The vulnerabilities of the police and the courts are even greater. Senior police officers have no stomach for what is coming. They have told the government that they will not be able to police all hunts properly, and that they are frightened of alienating the rural population. This will now happen. Almost all country people are fed up with the lack of policing in their areas. If they find scores of officers turning up to stop hunts, while drugs are being dealt and streets vandalised and houses burgled with impunity, they will explode. Faced with almost total non-co-operation, the police will be in a quandary. Do they plough on, trying with all their might to enforce the law, or do they quietly slip away?

It is an unenviable choice. If the police turn a blind eye, the anti-hunting zealots will be furious. The antis who, as it is, turn up at meets to disrupt hunts and sometimes to attack them, will be out in force, acting violently. If, on the other hand, the police try to get tough, I’m not sure that they can. First of all, they know they cannot physically cover the great majority of the English countryside (let alone the Welsh) at any one time. Second, they know the terrain infinitely less well than their opponents, and won’t be able to keep up with them. Third, the proposed use of informers is simply comic. The police dare not initiate violence: as Lech Walesa said when their Polish counterparts began to beat up Solidarity, ‘Right at this moment, you have lost.’ And even if the chiefs could find enough police to make peaceful arrests (you’d need perhaps 50 officers per meet on a day when there might be more than 200 meets, so that’s 10,000 coppers), what would they actually do? The pro-hunters could make it easier for them by saying, ‘We are breaking the law, please arrest us’, but they wouldn’t need to do that. They need have no intention to hunt at all. They could — they will — legally reconstitute existing hunts as hound exercise clubs and drag-hunts. They can meet as usual, in hunting dress, without need for concealment. They will be armed with the rules which allow hounds to flush out quarry for falcons or for guns or to hunt rabbits or rats. If their hounds do chase a fox, how could police prove that this had happened with human intent? And even if, somehow, they did convince a court of this, should they charge scores of people (thousands if they performed arrests at every hunt) who would clog up the courts, or single out a few, who would then become heroes, and be replaced like dragon’s teeth? The Bill contains powers to confiscate the property of the convicted and kill the animals used to commit the crime, but can you imagine either actually happening successfully? The authorities would have lost their ability to maintain control.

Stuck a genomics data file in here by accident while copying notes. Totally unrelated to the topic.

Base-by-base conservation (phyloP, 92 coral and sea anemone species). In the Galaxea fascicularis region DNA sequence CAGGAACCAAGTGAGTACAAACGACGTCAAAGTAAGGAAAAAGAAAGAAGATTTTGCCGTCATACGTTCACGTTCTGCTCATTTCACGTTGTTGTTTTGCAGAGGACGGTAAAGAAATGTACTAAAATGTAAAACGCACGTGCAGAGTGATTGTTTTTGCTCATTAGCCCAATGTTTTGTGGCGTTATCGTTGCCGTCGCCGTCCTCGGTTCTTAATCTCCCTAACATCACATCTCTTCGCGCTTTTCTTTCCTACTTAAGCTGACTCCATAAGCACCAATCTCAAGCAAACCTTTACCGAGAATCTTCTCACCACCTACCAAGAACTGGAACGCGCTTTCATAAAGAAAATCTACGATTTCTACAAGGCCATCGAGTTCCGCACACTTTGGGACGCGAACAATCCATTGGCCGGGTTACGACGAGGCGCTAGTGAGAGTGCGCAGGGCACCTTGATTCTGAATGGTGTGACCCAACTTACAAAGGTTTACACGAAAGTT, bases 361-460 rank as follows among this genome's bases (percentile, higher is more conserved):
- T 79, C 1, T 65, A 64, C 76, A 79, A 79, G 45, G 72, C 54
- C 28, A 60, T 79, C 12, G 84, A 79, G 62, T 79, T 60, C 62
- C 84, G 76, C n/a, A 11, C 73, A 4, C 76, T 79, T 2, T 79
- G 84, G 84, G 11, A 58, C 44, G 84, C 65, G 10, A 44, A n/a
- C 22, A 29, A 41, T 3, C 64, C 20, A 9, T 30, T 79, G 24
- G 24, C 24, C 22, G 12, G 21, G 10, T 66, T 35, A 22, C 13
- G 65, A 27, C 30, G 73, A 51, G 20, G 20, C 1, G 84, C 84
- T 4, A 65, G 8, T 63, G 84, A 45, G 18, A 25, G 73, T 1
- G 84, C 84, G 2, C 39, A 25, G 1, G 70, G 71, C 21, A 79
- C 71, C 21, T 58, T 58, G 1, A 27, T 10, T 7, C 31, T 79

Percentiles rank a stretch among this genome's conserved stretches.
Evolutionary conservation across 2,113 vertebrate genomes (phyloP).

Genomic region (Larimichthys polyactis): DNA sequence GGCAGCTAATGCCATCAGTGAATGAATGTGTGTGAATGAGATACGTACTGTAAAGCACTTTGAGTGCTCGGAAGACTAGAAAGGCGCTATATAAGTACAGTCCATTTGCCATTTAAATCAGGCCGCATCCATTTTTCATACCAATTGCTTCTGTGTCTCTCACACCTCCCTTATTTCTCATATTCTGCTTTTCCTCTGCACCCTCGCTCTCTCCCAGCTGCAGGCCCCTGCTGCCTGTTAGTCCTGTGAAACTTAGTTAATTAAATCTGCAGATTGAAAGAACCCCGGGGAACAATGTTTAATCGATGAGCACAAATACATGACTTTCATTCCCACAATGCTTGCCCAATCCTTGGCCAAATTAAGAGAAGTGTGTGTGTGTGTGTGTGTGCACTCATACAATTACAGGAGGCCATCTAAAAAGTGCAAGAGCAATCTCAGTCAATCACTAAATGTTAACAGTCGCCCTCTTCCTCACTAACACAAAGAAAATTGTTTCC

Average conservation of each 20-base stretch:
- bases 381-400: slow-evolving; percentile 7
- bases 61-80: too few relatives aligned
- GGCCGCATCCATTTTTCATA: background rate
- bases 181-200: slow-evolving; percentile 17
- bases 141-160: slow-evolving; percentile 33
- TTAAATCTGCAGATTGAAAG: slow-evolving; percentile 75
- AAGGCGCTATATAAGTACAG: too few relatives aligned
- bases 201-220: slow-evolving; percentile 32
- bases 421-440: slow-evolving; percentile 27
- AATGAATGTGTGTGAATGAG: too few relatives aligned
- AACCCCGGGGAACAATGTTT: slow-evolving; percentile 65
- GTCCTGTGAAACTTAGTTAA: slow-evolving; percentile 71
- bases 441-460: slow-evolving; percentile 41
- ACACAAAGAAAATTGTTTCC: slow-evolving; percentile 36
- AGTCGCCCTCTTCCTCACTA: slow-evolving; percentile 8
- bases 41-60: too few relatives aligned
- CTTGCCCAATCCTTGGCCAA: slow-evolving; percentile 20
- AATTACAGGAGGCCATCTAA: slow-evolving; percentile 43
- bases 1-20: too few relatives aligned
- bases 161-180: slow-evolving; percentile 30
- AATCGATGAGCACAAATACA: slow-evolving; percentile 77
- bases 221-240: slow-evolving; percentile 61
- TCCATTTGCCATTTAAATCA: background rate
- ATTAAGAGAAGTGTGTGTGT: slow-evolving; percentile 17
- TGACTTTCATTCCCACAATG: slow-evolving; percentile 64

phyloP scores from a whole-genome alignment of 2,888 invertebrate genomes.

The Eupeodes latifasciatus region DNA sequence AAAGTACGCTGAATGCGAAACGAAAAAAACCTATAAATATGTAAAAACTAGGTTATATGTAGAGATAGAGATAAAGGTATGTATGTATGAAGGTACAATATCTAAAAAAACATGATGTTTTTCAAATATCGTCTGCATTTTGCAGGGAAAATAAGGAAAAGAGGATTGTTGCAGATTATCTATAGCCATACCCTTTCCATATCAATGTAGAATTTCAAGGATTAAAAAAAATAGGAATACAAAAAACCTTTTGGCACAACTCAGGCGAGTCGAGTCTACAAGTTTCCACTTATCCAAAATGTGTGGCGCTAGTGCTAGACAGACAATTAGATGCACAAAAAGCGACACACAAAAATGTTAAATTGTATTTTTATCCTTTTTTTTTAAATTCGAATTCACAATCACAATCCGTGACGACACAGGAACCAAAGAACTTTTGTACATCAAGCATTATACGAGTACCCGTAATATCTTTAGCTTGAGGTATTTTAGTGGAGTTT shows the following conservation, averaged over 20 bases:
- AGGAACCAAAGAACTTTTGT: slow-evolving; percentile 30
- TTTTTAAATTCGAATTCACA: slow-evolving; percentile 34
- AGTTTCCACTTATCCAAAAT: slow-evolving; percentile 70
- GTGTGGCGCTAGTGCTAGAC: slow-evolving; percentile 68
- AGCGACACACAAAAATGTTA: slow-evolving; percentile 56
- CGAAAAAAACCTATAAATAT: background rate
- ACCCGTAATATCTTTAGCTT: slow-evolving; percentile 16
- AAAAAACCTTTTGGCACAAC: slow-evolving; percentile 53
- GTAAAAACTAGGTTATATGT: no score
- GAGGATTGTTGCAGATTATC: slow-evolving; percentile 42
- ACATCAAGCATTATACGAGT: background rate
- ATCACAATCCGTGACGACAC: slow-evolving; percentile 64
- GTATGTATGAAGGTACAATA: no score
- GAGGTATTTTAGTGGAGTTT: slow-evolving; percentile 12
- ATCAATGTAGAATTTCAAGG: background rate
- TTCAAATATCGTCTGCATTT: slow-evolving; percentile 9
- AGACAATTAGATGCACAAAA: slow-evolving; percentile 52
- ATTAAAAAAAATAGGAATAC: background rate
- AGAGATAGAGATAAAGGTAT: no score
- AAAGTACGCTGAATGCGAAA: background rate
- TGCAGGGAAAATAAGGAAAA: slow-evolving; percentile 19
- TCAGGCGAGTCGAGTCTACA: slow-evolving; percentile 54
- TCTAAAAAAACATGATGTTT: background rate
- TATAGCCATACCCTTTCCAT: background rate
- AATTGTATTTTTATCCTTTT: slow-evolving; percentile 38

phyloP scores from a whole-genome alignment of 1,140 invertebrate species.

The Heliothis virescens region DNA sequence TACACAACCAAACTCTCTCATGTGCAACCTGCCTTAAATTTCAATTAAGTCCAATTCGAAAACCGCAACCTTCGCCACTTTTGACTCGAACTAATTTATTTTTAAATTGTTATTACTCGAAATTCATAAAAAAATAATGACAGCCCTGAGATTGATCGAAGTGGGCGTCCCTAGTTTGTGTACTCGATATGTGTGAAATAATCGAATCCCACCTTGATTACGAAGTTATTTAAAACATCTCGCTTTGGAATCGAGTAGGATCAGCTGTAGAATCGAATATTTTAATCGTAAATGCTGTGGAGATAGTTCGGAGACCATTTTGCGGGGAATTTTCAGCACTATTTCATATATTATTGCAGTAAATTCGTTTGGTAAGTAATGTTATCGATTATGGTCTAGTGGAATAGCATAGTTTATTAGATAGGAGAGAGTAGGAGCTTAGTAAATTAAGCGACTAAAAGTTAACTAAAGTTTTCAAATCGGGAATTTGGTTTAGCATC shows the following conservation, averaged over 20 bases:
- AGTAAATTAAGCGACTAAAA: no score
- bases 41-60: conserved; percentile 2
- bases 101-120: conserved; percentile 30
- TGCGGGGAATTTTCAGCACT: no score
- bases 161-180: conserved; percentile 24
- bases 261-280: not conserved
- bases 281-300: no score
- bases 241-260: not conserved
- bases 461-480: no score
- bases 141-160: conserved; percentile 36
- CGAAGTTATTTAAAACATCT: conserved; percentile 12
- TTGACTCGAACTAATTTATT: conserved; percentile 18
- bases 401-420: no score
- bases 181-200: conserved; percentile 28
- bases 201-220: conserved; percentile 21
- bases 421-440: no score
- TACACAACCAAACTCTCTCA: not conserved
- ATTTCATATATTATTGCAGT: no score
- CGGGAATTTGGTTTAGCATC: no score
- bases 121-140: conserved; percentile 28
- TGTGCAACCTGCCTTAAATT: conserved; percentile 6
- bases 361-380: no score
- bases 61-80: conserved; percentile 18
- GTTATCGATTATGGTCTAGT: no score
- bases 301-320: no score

Everything depends on the persistence and skill of the pro-hunting people. They need money, propaganda, legal and political advice, volunteers, an inventory of their own abilities and resources, a network of communication, local initiative, national co-ordination, and mutual trust. Fortunately for them, hunts constitute perhaps the oldest secular rural network there is, spread right across the country, and galvanised into activism and modern communication by the last seven years of struggle. Of course they can win if they want to.